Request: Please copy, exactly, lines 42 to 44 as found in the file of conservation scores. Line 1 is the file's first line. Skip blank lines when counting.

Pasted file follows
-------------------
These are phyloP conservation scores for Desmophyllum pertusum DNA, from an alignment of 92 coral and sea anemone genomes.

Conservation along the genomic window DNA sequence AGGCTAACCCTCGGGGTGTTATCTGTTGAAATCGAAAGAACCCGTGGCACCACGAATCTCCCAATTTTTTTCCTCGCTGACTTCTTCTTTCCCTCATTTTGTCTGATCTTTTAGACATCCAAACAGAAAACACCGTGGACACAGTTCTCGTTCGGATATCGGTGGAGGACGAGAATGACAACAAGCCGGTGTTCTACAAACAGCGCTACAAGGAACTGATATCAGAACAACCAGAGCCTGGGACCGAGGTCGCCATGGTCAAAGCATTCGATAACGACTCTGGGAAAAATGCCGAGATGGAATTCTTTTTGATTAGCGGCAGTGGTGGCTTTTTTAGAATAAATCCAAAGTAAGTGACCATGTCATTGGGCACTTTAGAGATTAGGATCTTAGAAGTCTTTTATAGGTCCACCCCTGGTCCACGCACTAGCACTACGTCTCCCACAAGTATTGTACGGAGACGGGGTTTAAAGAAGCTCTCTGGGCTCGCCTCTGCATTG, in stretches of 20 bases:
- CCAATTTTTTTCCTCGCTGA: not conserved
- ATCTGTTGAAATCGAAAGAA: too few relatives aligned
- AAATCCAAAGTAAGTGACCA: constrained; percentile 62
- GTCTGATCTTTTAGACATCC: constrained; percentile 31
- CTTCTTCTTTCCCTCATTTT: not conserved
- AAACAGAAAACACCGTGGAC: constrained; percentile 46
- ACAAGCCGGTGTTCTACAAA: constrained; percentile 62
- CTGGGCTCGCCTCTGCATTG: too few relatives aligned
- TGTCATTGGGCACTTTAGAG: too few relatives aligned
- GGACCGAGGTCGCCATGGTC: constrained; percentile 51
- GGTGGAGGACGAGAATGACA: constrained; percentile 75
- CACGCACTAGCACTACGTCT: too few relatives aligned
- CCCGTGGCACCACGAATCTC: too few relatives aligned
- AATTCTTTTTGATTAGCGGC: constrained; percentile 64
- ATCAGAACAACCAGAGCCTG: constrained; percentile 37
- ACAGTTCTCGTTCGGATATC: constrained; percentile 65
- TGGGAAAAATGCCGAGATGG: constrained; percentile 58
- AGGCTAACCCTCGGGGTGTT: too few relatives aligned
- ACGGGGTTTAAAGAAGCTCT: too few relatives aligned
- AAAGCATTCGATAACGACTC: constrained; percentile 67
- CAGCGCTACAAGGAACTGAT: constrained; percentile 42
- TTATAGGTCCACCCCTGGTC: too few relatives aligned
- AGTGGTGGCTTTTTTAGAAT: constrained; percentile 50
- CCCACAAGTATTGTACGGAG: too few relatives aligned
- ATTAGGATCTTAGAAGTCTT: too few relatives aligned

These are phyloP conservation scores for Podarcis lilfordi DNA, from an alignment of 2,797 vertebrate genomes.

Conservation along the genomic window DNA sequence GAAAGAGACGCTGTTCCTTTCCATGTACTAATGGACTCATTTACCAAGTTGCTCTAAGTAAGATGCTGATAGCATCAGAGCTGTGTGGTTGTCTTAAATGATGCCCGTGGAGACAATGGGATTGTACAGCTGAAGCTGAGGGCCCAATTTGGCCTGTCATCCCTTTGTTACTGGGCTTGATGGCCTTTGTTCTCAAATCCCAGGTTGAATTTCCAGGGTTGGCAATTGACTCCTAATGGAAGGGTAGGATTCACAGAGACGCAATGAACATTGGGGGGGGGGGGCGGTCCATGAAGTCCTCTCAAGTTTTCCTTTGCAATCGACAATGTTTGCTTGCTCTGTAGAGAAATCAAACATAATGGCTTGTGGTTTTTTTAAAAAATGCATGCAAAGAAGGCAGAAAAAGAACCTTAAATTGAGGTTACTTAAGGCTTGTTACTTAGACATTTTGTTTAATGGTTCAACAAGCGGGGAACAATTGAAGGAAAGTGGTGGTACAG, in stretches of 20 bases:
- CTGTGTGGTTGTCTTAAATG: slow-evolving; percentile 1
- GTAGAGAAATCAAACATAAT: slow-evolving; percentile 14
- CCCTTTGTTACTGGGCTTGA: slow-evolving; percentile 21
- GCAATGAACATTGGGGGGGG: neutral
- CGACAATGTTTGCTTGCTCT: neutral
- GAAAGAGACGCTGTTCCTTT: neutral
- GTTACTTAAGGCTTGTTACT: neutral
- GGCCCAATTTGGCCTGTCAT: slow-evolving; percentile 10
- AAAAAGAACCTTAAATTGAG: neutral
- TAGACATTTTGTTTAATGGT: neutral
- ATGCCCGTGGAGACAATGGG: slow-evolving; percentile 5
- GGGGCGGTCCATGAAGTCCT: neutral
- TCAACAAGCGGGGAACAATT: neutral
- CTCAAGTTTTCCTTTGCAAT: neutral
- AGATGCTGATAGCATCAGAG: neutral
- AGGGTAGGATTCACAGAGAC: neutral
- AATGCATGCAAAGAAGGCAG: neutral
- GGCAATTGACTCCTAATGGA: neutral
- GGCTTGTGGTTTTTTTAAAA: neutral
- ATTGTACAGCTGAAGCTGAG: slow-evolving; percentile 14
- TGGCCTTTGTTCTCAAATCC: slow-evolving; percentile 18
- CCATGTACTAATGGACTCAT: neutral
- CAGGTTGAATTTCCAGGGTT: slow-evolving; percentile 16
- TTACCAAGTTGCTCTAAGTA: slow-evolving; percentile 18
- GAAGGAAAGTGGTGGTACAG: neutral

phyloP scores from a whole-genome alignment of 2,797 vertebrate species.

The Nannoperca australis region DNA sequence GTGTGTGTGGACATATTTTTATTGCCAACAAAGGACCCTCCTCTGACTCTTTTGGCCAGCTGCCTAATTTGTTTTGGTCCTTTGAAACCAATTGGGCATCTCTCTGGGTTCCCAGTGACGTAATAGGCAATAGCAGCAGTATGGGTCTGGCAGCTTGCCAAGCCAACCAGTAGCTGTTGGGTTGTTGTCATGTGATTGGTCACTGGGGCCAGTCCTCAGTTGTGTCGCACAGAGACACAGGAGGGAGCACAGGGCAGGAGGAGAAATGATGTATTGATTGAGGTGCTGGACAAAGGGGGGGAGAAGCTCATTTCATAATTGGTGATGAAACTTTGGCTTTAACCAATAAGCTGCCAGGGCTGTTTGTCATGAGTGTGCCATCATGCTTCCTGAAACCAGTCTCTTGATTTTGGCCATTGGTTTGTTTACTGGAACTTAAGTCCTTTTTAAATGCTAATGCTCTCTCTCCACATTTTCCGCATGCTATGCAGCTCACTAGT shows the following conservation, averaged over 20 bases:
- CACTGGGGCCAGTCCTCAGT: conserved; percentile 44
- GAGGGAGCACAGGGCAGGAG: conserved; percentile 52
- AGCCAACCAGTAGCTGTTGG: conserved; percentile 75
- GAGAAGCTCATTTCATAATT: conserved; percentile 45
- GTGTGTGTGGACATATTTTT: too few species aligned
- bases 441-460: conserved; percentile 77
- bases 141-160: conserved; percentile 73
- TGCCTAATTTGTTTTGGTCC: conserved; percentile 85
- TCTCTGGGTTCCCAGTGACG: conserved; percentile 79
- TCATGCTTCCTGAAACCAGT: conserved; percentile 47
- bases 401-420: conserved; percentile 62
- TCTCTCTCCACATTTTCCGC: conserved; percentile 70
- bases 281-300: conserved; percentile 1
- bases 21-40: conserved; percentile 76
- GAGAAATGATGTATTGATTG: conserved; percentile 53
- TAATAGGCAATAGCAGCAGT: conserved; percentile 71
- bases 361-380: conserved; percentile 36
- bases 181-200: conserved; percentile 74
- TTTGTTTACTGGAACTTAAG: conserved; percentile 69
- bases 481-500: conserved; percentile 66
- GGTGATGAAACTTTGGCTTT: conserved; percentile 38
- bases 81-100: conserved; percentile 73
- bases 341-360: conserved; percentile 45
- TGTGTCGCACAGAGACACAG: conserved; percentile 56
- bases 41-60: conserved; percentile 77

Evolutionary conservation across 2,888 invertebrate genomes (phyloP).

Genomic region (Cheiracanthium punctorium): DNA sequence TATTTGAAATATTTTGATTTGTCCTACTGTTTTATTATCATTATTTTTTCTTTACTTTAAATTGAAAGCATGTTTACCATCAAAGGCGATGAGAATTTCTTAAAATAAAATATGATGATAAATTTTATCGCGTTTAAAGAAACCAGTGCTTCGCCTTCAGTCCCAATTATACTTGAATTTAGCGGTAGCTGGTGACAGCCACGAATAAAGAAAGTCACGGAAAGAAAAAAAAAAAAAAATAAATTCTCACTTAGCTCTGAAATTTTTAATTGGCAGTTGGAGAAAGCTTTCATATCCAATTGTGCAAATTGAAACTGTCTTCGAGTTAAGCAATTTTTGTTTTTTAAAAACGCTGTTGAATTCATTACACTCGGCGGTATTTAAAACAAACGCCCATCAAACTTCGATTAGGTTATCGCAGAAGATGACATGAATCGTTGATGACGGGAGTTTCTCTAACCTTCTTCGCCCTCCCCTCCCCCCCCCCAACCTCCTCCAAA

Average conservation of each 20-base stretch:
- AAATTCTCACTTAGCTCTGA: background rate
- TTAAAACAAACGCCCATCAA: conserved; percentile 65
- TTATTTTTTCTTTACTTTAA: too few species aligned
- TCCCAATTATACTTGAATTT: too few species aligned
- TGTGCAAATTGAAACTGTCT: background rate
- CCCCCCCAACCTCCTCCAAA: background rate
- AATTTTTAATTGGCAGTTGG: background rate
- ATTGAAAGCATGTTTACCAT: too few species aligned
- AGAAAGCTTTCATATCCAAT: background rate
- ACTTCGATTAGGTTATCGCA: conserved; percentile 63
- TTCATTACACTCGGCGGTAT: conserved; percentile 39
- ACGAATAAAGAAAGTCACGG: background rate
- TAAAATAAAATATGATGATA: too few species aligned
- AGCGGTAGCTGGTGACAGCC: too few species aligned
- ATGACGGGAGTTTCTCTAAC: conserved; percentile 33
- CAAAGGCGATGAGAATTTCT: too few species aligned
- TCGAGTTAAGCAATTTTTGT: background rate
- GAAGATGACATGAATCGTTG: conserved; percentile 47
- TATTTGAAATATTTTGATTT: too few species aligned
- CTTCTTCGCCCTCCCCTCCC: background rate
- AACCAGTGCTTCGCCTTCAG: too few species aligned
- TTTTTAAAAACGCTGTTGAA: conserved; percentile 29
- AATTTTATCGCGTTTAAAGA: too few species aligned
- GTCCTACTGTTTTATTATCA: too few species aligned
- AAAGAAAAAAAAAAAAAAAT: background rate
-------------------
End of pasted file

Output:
- TCAACAAGCGGGGAACAATT: neutral
- CTCAAGTTTTCCTTTGCAAT: neutral
- AGATGCTGATAGCATCAGAG: neutral